Refine Your Search

Search Results

Viewing 1 to 5 of 5
Technical Paper

The Importance of Tire Lag on Simulated Transient Vehicle Response

1991-02-01
910235
This paper discusses the importance of having an adequate model for the dynamic response characteristics of tire lateral force to steering inputs. Computer simulation and comparison with experimental results are used to show the importance of including appropriate tire dynamics in simulation tire models to produce accurate predictions of vehicle dynamics. Improvements made to the tire dynamics model of an existing vehicle stability and control simulation, the Vehicle Dynamics Analysis, Non-Linear (VDANL) simulation, are presented. Specifically, the improvements include changing the simulation's tire dynamics from first-order system tire side force lag dynamics to second-order system tire slip angle dynamics. A second-order system representation is necessary to model underdamped characteristics of tires at high speeds. Lagging slip angle (an input to the tire model) causes all slip angle dependent tire force and moment outputs to be lagged.
Technical Paper

Closed Loop Automobile Maneuvers Using Preview-Predictor Models

1982-02-01
820305
Two computer models of drivers using preview predictor strategies have been successfully implemented in conjunction with a recently developed, all digital vehicle simulation. The driver models determine control inputs to the vehicle simulation by first predicting future vehicle position and velocity and then determining the steering and braking commands necessary to move the vehicle from the predicted to the desired path. Full technical details of the method of implementation for each of the models are given. The results of sample simulations of the driver-vehicle system using each driver model are shown. Problems of each model are discussed.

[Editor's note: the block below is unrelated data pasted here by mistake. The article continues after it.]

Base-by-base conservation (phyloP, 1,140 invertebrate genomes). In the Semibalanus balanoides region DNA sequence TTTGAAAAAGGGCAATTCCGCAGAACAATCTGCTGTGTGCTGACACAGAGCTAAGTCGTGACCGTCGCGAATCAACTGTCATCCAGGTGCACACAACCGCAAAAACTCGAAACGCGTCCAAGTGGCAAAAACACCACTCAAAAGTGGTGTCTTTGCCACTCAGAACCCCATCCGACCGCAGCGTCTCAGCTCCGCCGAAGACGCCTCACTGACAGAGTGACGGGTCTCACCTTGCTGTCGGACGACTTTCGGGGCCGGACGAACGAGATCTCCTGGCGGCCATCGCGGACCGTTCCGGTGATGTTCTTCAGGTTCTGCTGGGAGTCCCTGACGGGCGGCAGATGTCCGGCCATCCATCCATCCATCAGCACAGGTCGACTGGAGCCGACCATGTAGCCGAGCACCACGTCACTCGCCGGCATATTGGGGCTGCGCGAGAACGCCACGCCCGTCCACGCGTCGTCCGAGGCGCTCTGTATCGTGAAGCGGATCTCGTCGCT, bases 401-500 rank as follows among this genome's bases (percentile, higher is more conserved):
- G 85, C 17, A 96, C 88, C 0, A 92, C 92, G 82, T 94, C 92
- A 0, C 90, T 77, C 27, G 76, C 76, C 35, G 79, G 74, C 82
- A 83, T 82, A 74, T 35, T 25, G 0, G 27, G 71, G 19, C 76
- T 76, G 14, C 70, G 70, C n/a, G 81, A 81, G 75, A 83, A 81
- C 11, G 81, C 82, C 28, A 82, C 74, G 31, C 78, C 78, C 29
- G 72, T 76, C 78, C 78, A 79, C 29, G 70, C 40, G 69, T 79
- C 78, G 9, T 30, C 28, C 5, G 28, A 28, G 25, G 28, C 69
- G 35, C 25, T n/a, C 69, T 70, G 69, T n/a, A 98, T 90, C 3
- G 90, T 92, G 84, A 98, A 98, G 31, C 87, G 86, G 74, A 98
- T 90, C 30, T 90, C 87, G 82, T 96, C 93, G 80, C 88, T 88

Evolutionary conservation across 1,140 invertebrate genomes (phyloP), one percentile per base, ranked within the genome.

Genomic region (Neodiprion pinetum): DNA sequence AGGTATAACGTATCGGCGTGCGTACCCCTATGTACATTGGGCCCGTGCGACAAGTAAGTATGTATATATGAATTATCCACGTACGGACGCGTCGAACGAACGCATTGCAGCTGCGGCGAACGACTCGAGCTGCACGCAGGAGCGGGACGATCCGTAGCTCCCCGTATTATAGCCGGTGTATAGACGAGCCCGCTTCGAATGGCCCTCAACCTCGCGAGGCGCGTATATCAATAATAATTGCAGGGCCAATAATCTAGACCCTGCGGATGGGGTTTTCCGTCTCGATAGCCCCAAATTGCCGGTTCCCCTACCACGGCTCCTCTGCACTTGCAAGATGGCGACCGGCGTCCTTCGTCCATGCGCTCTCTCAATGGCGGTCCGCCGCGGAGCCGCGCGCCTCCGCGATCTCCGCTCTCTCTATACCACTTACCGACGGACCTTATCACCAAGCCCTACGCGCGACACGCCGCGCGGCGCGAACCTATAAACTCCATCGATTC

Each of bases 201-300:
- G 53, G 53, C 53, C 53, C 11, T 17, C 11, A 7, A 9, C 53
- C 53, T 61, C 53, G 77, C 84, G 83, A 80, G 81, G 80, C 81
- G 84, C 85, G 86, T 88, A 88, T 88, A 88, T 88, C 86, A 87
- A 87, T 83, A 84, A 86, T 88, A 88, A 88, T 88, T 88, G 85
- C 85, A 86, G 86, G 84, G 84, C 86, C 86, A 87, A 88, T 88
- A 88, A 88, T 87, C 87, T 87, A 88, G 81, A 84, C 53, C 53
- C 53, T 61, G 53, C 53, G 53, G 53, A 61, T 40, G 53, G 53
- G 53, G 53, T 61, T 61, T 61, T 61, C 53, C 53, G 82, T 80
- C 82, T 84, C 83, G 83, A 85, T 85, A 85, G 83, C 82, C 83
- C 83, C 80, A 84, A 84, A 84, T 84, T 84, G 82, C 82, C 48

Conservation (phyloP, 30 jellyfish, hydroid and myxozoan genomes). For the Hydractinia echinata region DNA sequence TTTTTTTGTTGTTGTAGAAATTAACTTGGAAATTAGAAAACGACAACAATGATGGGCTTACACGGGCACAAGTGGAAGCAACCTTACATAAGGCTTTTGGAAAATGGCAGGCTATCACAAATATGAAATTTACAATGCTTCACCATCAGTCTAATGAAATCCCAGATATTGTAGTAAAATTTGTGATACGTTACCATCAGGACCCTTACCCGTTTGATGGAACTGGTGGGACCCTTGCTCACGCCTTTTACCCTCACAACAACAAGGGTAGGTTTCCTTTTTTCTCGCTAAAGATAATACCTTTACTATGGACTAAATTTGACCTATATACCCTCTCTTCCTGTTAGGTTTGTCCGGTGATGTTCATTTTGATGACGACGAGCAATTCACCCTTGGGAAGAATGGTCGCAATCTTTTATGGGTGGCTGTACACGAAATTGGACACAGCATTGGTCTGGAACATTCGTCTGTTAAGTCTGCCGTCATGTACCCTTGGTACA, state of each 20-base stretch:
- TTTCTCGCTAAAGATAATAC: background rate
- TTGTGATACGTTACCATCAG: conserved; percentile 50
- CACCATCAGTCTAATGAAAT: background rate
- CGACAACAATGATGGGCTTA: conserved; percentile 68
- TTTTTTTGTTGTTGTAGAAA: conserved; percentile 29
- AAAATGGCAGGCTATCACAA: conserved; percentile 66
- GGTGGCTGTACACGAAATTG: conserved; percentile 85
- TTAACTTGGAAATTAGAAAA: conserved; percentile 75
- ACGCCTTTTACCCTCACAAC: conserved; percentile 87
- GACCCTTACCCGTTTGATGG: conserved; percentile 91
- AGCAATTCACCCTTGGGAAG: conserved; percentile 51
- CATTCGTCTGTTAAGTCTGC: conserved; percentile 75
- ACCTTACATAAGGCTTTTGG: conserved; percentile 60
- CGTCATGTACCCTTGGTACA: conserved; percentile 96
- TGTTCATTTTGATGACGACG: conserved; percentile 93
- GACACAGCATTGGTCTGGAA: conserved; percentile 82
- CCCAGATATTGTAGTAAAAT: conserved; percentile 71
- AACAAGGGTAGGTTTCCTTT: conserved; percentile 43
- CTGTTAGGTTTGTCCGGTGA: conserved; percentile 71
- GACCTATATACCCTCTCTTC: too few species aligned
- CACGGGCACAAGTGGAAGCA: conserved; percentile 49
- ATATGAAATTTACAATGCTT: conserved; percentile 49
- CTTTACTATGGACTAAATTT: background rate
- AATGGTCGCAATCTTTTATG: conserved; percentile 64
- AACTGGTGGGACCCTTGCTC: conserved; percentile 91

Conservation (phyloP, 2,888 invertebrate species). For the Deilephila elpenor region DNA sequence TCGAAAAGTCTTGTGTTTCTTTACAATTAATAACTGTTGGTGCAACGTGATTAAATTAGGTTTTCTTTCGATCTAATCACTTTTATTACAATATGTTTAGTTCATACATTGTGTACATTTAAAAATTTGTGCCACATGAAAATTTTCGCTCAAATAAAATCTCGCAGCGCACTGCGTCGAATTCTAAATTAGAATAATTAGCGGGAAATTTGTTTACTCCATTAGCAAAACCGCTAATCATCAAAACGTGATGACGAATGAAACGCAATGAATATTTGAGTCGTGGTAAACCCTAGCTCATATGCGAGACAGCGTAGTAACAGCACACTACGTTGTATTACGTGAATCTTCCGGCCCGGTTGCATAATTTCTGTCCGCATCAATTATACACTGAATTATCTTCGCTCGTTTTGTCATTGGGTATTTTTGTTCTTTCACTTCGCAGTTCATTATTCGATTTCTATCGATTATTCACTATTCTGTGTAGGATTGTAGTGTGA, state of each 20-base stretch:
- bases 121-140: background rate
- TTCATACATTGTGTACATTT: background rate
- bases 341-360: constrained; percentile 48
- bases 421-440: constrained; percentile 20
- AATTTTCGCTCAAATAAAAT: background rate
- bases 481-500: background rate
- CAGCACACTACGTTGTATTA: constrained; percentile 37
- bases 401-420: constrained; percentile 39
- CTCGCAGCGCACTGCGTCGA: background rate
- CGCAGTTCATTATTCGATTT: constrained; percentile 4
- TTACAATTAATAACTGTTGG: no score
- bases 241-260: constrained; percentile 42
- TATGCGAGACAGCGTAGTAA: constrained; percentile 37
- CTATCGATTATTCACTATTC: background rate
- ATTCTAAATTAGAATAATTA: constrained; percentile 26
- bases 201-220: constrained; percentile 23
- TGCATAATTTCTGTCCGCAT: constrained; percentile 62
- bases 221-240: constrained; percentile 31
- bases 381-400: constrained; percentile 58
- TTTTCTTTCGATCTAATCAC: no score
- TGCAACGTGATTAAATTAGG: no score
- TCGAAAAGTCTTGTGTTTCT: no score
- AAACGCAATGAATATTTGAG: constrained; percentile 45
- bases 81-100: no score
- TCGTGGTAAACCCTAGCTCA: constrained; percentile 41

Technical Paper

Closed Loop Automobile Maneuvers Using Describing Function Models

1982-02-01
820306
Two computer models of drivers using describing function strategies have been successfully implemented in conjunction with a recently developed, all digital vehicle simulation. The driver models determine control inputs to the vehicle simulation by means of feedback loops. Two feedback loops, an outer one on lateral position and an inner one on heading angle are used to determine the steering commands needed to move the vehicle to the desired path. One feedback loop on forward velocity is used to determine braking and acceleration commands. Full technical details of the method of implementation for each of the models are given. The results of sample simulations of the driver-vehicle system are shown and the results discussed.
Technical Paper

An Investigation, Via Simulation, of Vehicle Characteristics that Contribute to Steering Maneuver Induced Rollover

1992-02-01
920585
The goal of this research was to find vehicle characteristics which may contribute to steering maneuver induced rollover accidents. This work involved studying vehicle handling dynamics using the Vehicle Dynamics Analysis, Non-Linear (VDANL) computer simulation. The simulation was used to predict vehicle responses while performing 28 different steering induced maneuvers for each of 51 vehicles. Various measures of vehicle response (metrics), such as response times, percent overshoots, etc., were computed for each vehicle from simulation predictions. These vehicle directional response metrics were analyzed in an attempt to identify vehicle characteristics that might be good predictor/explanatory variables for vehicle rollover propensity. The metrics were correlated, using the Statistical Analysis System (SAS) software and logistic regression, with single vehicle accident data from the state of Michigan for the years 1986 through 1988.
Technical Paper

A Methodology for Validating Vehicle Dynamics Simulations

1990-02-01
900128
This paper presents a methodology for validating vehicle stability and control computer simulations. Validation is defined as showing that, within some specified operating range of the vehicle, a simulation's predictions of a vehicle's responses agree with the actual measured vehicle's responses to within some specified level of accuracy. The method uses repeated experimental runs at each test condition to generate sufficient data for statistical analyses. The acquisition and reduction of experimental data, and the processing path for simulation data, are described. The usefulness of time domain validation for steady state and slowly varying transients is discussed. The importance of frequency domain validation for thoroughly validating a simulation is shown. Both qualitative and quantitative methods for the comparison of the simulation predictions with the actual test measurements are developed.
X